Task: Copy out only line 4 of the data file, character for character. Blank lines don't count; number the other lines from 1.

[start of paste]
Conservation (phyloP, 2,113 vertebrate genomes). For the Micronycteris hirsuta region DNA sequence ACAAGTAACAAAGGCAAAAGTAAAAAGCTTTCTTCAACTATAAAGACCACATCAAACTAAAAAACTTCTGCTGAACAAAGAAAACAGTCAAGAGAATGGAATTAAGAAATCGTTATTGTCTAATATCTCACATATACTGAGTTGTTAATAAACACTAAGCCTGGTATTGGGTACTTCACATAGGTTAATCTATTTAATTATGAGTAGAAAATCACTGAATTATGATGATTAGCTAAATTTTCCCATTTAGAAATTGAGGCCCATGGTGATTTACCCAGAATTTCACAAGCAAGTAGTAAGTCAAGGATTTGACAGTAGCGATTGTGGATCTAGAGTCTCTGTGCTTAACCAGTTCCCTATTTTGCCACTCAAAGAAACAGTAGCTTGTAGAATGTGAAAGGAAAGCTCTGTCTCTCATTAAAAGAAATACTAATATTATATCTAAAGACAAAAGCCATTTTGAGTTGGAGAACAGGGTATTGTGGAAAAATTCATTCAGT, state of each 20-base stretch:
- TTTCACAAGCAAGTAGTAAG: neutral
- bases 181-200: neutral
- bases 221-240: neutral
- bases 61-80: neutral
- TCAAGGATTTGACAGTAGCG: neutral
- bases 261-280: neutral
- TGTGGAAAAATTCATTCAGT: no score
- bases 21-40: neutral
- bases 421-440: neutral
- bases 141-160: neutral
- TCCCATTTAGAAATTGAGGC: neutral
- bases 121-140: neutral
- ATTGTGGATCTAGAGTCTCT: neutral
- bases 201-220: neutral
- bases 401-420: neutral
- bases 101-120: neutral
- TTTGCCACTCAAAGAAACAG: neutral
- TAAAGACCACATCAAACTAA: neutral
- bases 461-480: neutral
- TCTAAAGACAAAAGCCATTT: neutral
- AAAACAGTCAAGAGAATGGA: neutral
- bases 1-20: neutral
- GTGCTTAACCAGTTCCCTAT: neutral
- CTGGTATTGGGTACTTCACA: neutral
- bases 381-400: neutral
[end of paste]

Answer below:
- bases 221-240: neutral